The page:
John Martin

Recent Stories

Irving lowers Rep. Martin’s bankruptcy debt by $150k and Martin pushes another Irving firm’s mining interests

An Irving family company agreed to reduce by $150,000 the debt a leading Democratic legislator owed to the company – the same legislator, Democratic Rep. John Martin, who has been pushing to loosen state environmental regulations so that another Irving company can mine Bald Mountain in northern Maine. Continue Reading →

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Rep. Martin had problems paying off taxes and loans from two government agencies

Just as state Rep. John Martin, one of the most powerful Maine politicians of the last three decades, is emerging from the bankruptcy of the convenience store he co-owns, along comes another financial problem.
And this one has a new wrinkle – this time the back debt is to a government agency. Continue Reading →

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Rep. Martin, partner buy back bankrupt store for less than half of the debt

Bald Eagle Store

The federal bankruptcy court has allowed State Rep. John Martin and a partner to buy back their Eagle Lake convenience store for $125,000 even though they owe almost $300,000 to a variety of creditors, including the IRS. Martin, a Democrat, has been a power in state government going back to the 1960s. He was speaker of the house an unprecedented 10 terms and currently serves on the committee with oversight of the state’s $6 billion budget. He is running for reelection from House District 1, which includes Eagle Lake and Fort Kent. While some creditors may be paid in full and others in part, some may not be paid at all, depending on a report from the trustee appointed by the court half way through the court proceedings. Continue Reading →

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Martin sponsors bill for Irving mining while owing $250,000 to another Irving company

Rep. John Martin

AUGUSTA — State Rep. John Martin is sponsoring a bill that would make it easier for the Canadian-based Irving family to mine for valuable minerals on a Maine mountain at the same time he is negotiating a $250,000 bankruptcy debt with an Irving-family oil business. Martin, a Democrat, is the co-owner of Bald Eagle convenience store in his hometown of Eagle Lake, which Irving Oil Marketing says in bankruptcy filings is $250,000 in debt for gas and diesel deliveries and related charges. Martin acknowledges $150,000 of that debt, but said there is “absolutely” no conflict between owing one Irving company money and his legislation to rewrite the state’s mining laws that would benefit another Irving company. The bill was prompted by the J. D. Irving Company, which is the co-owner of Bald Mountain in Aroostook County. Geological studies have shown the mountain, in an area Martin has represented in the legislature, contains significant deposits of gold, silver, copper and other minerals. Continue Reading →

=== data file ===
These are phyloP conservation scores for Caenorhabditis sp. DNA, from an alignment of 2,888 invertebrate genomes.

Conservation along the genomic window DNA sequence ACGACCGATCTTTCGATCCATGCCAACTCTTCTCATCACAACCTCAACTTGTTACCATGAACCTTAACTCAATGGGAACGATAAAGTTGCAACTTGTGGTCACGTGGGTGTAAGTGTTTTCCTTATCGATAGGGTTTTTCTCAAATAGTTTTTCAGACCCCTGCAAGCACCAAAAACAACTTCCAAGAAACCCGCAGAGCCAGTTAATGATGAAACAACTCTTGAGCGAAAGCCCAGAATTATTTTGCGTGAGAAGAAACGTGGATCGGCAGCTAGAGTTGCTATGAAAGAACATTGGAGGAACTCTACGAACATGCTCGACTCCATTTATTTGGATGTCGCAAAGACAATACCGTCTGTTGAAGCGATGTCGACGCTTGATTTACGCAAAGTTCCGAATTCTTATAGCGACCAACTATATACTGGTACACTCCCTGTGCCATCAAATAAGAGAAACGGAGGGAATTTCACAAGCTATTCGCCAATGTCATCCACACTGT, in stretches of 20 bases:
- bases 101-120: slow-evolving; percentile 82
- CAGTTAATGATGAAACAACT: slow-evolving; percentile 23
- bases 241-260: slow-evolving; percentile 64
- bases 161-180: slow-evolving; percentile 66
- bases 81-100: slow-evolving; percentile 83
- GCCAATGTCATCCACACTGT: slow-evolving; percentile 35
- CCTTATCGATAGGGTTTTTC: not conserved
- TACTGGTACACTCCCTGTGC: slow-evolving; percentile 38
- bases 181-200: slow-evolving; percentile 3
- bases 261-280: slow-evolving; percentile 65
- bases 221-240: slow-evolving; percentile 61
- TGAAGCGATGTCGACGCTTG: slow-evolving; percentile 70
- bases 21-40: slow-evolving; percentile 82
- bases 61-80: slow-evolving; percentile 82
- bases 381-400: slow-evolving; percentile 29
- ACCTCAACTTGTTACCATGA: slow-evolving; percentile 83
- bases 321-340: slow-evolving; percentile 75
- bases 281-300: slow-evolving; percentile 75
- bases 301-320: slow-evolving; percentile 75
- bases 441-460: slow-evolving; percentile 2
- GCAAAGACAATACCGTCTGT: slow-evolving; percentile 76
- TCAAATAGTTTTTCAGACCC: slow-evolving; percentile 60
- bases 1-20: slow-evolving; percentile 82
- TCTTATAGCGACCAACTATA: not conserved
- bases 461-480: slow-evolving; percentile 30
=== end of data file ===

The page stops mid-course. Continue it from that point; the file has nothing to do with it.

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State’s confidential employees’ pension plan costs state ‘extra’ $3 million

PENSIONS: THE NEXT BUDGET CRISIS

Editor’s note: This is the fifth part in a multi-part series about the state’s debt to teachers and state employees for their pensions. AUGUSTA — As state employees and teachers head into a second day of fighting the governor’s proposal to take almost 10 percent out of their paychecks to cover their pensions and pension debt, about 1,200 state employees known as “confidentials” have no such worry. Those employees — mostly in higher pay grades — will put only 3.65 percent of their pay into the retirement system if Gov. Paul LePage’s pension legislation is approved. This would continue the longstanding gap that goes back to 1981 between regular state employees and the confidentials. Confidential employees are defined as state employees not eligible for collective bargaining because they are either in high-level, policymaking jobs or they are involved in union contract negotiations. Continue Reading →

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Mitchell tries once again to turn insider success into a win with statewide voters

Editor’s note: The following examination of gubernatorial candidate Elizabeth Mitchell by the non-profit Maine Center for Public Interest Reporting is part of a series examining the claims and records of some of the leading candidates for governor. Elizabeth “Libby” Mitchell has enjoyed a highly successful legislative career: first woman elected speaker of the House; third woman elected president of the senate; and the first woman to hold both offices. Yet her every attempt to rise above the Maine Legislature has failed. Her quixotic campaign against then-Sen. Bill Cohen in 1984 ended in one of the most lopsided losses in recent history. In 1990, she came in a distant third in the primary for an open congressional seat. Continue Reading →

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